These mostly feature in undead-heavy campaigns. Positive energy usually - but not always - heals creatures instead of hurting them, while negative energy does the opposite. Undead famously twist this around to heal from negative energy, and many of them resist positive energy.

That said, if you're not fighting undead, negative energy is highly effective and rarely resisted. It's reliable, but not the strongest type of damage unless you're extremely specialized.


Sonic energy is hard to come by, though it's more prevalent than force damage. As a newer energy type, it's resisted by few creatures, making it a reliable choice if you don't know what a foe resists.

Rare Damage Types

Rare damage types only appear with a few spells.

Aligned Energy

Aligned energy isn't a specific type of damage. Instead, a creature's alignment determines how much potential damage the spell has. For example, the Holy Smite spell deals full damage to evil targets, half damage to morally neutral targets, and no damage to good targets. Most aligned energy spells are found on divine spell lists.

Some sources have a superior version of aligned energy - Sacred and Profane damage, which deal an additional 50% damage to creatures of the wrong alignment. Spheres of Power has these, but they are Advanced Talents, and thus not available in every game. (In theory, Law and Chaos versions of these powers should exist as well, but in practice, good and evil are more useful because few games focus on the other alignment axis. If your game does, consider adding Law/Chaos versions of all alignment-based powers and classes.)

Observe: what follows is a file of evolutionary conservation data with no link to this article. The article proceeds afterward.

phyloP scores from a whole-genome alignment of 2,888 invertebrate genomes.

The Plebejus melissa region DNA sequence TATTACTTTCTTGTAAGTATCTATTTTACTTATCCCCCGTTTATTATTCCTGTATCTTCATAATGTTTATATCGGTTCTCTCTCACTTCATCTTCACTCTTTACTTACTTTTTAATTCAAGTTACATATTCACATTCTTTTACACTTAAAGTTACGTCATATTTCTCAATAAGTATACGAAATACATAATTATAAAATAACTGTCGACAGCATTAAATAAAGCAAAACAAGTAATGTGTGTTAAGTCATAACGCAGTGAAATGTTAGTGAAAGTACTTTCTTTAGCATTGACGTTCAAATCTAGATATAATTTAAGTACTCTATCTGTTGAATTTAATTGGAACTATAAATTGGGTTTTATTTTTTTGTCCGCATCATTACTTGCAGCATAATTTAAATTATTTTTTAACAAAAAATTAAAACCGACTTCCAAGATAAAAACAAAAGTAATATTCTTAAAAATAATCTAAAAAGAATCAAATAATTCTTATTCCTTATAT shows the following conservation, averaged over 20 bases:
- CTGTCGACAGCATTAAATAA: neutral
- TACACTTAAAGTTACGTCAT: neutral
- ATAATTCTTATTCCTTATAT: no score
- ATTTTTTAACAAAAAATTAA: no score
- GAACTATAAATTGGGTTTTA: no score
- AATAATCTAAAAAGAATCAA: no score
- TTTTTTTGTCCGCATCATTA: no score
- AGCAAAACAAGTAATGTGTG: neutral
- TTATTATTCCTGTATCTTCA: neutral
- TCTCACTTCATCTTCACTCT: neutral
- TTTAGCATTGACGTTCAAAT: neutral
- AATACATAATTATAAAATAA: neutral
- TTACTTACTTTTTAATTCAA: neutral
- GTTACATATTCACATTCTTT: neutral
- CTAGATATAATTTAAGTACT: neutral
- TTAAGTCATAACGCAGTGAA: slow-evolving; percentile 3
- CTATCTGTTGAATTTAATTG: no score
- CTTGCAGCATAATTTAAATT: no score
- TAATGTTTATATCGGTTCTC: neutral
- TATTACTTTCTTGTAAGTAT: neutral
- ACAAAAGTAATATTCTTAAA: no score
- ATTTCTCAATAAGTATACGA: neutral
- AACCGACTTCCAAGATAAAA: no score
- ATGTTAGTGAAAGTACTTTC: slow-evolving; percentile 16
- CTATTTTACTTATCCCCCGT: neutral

Force magic is rare - only a few spells, like Magic Missile, use it. Even in Spheres of Power, the only official Force-type damage for Destruction requires a Spell Point to be spent, and custom Blast Types should not attempt to circumvent this.

Force's defining feature is its reliability - almost no creatures in the game resist it, up to and including incorporeal foes. This makes it ideal for hunting ghosts. However, to balance it out, it also does less damage than most other attacks.

Hybrid Damage

Hybrid damage comes when damage types are mixed - for example, a spell might deal half Fire and half Holy damage (with the holy damage not being subject to the foe's resistances). These spells have a couple of different uses, including testing damage types (to see what a foe might resist) and still dealing some damage even when a foe is immune to part of it.

However, if a foe resists both elements, hybrid damage spells almost never do much. In short, they're fairly risky to use. One relatively common form of hybrid damage is plasma damage (half fire/half elec), and some divine spells use this as well.

In Spheres of Power, the Admixture talent of the Destruction sphere lets you create hybrid attacks. This allows you to deal different types of damage and potentially inflict multiple effects on a foe, making it a more practical option.

Untyped Damage

Untyped damage almost always comes from magical sources, so it's been included in this section. As the name implies, though, it has no type. Damage Reduction and Energy Resistance do nothing to stop it, though Spell Resistance might. In effect, Untyped damage is a slightly superior version of Force damage, and much like its companion it tends to deal less damage than other attacks.